- 0Nov 17, '12 by Alice19thHello, yes I'm aware college of NJ has a very good nursing program. I want to try to enter into a BSN program right away. If I may ask, which college do you highly suggest I am eligibly to enter into BSN programming in my first year? I'm considering few colleges on my list (including the college you've stated.) I don't believe Kean provides ASN program unless I'm mistaken.
- 0Nov 17, '12 by JustBeachyNurseKean does not provide an entry level BSN program. In order to gain entry to their BSN program you need to already have an RN license after graduating from a diploma or associate's program at another school. So you would NOT be able to be admitted to the nursing program at Kean University unless you are already an RN, just like the program at Monmouth University.
Try looking at each school. See if you are provisionally admitted to nursing as a pre-nursing student and must complete the pre-nursing courses before being officially admitted to the nursing program. Other schools you enter as a nursing major and take nursing classes your first year...along with the typical pre-req/co-req courses such as psych, bio, a&p, English, humanities, etc.
I can't tell you which college program is best for you as I am not an admissions counselor. But I will say if you are active in other areas (volunteer work, extracurricular activities, working part time), have decent SAT scores, and took "quality" HS courses your grades will not be the only criteria you are evaluated.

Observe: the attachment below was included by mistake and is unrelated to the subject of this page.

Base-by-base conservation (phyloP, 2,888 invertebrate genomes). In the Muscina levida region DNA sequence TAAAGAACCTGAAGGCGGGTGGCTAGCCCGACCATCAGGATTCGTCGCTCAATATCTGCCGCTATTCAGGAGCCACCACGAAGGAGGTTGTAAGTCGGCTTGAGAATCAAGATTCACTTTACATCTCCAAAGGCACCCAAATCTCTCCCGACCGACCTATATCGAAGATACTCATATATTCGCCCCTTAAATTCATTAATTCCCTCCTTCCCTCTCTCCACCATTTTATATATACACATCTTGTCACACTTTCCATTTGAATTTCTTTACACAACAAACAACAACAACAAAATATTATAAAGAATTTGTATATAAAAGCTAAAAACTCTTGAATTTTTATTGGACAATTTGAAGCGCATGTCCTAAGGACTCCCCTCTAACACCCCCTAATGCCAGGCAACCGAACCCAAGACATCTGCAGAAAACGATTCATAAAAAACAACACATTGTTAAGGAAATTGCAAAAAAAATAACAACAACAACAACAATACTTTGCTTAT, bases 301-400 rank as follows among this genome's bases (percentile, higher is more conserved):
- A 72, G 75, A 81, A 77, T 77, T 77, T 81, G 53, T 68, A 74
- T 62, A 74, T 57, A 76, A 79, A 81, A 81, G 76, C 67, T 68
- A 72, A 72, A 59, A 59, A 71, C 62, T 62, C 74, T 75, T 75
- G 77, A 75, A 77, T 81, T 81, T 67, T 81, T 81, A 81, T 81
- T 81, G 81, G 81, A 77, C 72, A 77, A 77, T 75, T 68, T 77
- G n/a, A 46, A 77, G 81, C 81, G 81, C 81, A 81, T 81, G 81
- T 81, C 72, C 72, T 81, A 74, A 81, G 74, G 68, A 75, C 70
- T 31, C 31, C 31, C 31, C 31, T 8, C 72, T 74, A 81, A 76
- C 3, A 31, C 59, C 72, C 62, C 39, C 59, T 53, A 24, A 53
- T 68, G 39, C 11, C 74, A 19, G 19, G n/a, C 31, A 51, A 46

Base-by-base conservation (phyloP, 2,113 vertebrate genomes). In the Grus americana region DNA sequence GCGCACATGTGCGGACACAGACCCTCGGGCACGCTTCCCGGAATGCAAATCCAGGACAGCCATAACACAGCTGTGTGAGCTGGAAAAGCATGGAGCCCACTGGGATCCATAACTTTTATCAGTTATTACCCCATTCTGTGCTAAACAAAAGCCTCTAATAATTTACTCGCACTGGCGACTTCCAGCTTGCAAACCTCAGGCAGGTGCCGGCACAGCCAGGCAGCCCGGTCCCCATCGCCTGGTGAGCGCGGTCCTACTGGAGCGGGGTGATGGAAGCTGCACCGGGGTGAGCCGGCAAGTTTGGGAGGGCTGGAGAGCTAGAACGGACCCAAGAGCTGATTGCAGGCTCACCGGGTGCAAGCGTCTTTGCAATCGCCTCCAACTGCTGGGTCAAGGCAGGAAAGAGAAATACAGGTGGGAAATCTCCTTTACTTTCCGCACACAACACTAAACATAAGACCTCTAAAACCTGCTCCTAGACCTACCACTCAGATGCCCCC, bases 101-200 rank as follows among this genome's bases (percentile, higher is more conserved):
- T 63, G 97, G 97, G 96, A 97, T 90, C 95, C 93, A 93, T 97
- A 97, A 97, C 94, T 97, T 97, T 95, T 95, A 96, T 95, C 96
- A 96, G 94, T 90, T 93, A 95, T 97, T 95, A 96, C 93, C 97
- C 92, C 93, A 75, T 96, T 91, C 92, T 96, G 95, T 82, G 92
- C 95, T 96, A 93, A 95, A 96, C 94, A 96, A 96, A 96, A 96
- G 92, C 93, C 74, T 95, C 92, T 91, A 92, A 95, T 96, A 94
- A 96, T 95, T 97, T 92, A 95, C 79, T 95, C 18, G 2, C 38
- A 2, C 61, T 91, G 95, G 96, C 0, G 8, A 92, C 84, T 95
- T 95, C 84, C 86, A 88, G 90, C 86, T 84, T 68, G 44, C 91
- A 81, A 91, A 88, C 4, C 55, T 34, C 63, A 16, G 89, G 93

(By quality courses I mean taking classes like English, foreign language, etc. instead of study hall or early dismissal. ) Your personal presentation means a lot such as strong essays, excellent recommendations, part time work, extracurricular activities etc.
- 0Nov 17, '12 by Alice19thOkay, I will re-consider Kean University. I searched for few colleges that offer pre-nursing for the first two years of college (ex. Cedar Crest) I also noticed Drexel University (if you're familiar with this college) offer BSN Co-op programs. Albeit, from my view, it looks as though it also provides many online courses as well. Although, I'm more towards university that offers classes. Not online courses.
I understand. I've joined a decent amount of extracurricular activities (although they are un-related to nursing because I wasn't entirely sure of my major) I volunteered almost 160 hours at a SAT school. And about 50 hours tutoring elementary school kids. During my junior year, I tried to volunteer at a hospital, however, the spots were all full by many other students. Throughout my school year, I've only taken two honors and one AP. No study hall. Full classes. I have two recommendation from my teachers. I'm planning to receive my third from my guidance. My college essays are reviewed by a professor in a SAT school who have 30 years of experience.
Hopefully, I can attend and participate in nursing when I attend college!
- 0Dec 20, '12 by oc8239With your credentials I would highly recommend applying to The College of New Jersey. I recently graduated from their nursing program in May and I would agree that it is one of the best in the state. It has gotten much more competitive to get into but the program is well worth it. One thing I would suggest is gaining some volunteer experience in some sort of health care environment to make yourself stand out even more, not just for TCNJ but for any nursing program.